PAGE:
During my time working in the equipment stores, there were a few steep learning curves to overcome when it came to caring for clothing and equipment, and many lessons learnt.

Firstly, anything made of Gore-Tex doesn’t mix well with crampons and ice axes. The number of waterproof trousers, gaiters, and surprisingly even a few jackets, that came back with battle wounds was alarming. Small patches are easily sewn and resealed. Larger patches can render the whole item as useful as tissue paper in a blizzard. Anything with a reinforced ankle to stop you kicking through expensive Gore-Tex is a winner. A way of keeping your points less ‘pointy’ when you’re not using them is also crucial. We had a few jackets made sieve-like by people storing their crampons in their rucksack without protection. So a good crampon bag could save you an expensive replacement.

Secondly, Scotland has water: in copious amounts. Sometimes frozen, sometimes liquid, and sometimes in a slushy in-between state. You need to stay dry. Being wet is not only uncomfortable but could also put you in life-threatening circumstances; keeping the precipitation off and sweat minimal is imperative.

The kit in our stores was used almost daily for 8 weeks solid. That meant potentially our waterproofs and boots were getting worn out and less waterproof every day. An evening or day spent reproofing was never wasted because it led to dry and happy clients. I spent many Saturdays in an ordered system of washing, drying and rotating, using Nikwax Tech Wash and TX Direct to reproof garments from stores. It meant the life of the garment was extended and that wondrous beading you have when the garment is brand new was immediately restored. The same with the mountain boots: reproofing with Wax for Leather and Nubuck & Suede Proof meant the clients had dry feet for longer and were much, much happier as a result!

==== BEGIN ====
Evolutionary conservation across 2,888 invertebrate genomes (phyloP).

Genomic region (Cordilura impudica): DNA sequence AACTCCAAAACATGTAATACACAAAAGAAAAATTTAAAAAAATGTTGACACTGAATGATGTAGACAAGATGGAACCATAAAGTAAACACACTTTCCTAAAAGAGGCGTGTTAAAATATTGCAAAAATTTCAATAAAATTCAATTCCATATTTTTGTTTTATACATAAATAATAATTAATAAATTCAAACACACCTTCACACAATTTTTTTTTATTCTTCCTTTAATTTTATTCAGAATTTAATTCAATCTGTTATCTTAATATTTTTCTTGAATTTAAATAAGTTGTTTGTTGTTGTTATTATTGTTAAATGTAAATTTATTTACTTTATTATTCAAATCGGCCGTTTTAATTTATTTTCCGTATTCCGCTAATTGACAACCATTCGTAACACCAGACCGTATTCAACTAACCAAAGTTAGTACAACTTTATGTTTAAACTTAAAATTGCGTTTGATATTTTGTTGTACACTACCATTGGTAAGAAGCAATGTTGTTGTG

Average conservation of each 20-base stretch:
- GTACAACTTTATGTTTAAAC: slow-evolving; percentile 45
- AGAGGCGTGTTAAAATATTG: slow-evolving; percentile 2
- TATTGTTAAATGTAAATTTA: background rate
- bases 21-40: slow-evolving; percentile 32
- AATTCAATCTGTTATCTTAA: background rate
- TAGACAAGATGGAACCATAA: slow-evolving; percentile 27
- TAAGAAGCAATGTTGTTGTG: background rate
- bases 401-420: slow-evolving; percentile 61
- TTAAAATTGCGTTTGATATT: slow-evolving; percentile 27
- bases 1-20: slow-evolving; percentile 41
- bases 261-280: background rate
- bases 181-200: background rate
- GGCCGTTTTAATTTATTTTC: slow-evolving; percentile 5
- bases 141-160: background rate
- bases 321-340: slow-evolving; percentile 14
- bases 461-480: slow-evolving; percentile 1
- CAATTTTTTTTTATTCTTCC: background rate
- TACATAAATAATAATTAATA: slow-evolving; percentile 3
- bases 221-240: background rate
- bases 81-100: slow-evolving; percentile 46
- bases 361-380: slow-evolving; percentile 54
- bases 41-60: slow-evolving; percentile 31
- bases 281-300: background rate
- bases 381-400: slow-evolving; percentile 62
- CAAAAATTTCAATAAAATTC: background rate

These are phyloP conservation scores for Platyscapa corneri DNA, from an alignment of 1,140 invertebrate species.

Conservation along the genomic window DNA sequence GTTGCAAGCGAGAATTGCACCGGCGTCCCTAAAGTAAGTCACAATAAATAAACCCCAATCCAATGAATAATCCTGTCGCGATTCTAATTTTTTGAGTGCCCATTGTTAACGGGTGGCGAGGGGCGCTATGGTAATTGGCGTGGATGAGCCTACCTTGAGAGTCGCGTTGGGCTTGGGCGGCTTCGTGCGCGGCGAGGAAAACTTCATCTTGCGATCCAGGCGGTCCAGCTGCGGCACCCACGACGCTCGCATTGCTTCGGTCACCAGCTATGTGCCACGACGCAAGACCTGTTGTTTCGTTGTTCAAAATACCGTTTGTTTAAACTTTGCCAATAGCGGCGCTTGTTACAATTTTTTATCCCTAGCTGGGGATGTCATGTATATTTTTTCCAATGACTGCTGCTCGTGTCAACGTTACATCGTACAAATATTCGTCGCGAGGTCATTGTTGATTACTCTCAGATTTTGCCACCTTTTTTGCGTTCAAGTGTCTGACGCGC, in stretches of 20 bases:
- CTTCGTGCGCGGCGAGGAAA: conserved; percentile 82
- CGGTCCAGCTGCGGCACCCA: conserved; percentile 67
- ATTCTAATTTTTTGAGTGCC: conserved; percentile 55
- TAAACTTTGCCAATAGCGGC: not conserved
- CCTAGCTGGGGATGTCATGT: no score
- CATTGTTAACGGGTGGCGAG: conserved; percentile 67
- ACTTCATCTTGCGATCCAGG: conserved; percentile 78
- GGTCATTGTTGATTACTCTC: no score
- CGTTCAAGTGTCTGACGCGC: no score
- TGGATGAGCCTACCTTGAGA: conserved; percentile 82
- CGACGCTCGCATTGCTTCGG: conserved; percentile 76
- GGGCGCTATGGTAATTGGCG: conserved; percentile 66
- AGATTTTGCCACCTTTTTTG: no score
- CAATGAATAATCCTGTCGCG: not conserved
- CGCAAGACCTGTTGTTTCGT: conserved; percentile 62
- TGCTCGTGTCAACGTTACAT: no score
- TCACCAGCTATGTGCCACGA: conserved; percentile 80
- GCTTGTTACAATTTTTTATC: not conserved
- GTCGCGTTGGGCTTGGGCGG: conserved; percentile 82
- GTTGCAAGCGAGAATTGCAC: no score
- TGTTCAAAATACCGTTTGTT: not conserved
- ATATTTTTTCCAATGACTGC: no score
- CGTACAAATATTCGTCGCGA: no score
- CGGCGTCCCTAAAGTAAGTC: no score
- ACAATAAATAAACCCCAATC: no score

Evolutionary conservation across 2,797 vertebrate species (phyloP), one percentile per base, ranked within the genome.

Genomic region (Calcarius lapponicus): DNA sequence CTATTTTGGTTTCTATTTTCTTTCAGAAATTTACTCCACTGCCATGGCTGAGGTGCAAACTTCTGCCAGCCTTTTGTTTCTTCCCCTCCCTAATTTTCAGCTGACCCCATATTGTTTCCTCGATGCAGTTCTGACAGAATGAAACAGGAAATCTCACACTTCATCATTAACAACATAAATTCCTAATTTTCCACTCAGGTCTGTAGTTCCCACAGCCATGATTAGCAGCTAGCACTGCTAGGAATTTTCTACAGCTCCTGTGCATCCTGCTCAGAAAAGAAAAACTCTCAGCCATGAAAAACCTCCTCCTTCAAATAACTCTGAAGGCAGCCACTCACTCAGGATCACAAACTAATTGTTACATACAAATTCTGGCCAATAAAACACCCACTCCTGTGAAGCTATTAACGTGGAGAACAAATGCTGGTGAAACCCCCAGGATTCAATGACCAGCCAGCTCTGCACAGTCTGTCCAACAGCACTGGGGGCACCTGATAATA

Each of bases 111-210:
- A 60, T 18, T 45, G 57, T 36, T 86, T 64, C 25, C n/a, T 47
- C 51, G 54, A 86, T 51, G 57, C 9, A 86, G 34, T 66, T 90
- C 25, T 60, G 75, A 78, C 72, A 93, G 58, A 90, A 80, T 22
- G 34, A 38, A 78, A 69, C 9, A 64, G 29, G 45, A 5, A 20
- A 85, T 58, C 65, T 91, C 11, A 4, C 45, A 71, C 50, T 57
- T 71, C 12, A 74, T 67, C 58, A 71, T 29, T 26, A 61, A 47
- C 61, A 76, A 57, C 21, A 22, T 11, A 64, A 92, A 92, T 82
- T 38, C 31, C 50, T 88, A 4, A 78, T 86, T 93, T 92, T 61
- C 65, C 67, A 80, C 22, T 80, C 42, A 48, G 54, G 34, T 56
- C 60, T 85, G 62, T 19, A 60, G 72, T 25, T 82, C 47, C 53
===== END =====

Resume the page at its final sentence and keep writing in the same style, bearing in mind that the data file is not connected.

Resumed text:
Thirdly, Scotland has wind: again, in copious amounts. The Scottish wind seems to sneak up and ruffle your feathers when you’re least expecting it, like when trying to read a map or adjust your layers. Having protection from the wind is essential. Wearing a full shell of Windstopper or similar, to keep the wind from biting at you, with thermal or insulation beneath to keep you toasty (but not too toasty, as you don’t want to sweat too much, see above) is desired.


Trying to read a map in wind of anything over 60mph was a trial of stubbornness and patience. Having a good set of comfortable goggles so you can actually open your eyes to look at your map is a good start. The ability of the wind to whip the snow, hail and small grit into your face, with a pain similar to needles being thrown at you, is astonishing. Having goggles and something to cover any exposing flesh on your face will make you not only more comfortable, but makes necessary skills like map-reading bearable.

My month is Scotland was a steep learning curve but also a month of lessons, amazing memories and some fantastic routes thrown in.

Plas y Brenin, The National Mountain Sports Centre, runs courses, expeditions and holidays in a wide variety of outdoor activities, helping outdoor enthusiasts improve outdoor skills, or train as outdoor instructors.  With its base in Snowdonia, Plas y Brenin also runs a centre in Glencoe, with a focus on hillwalking, mountaineering and climbing: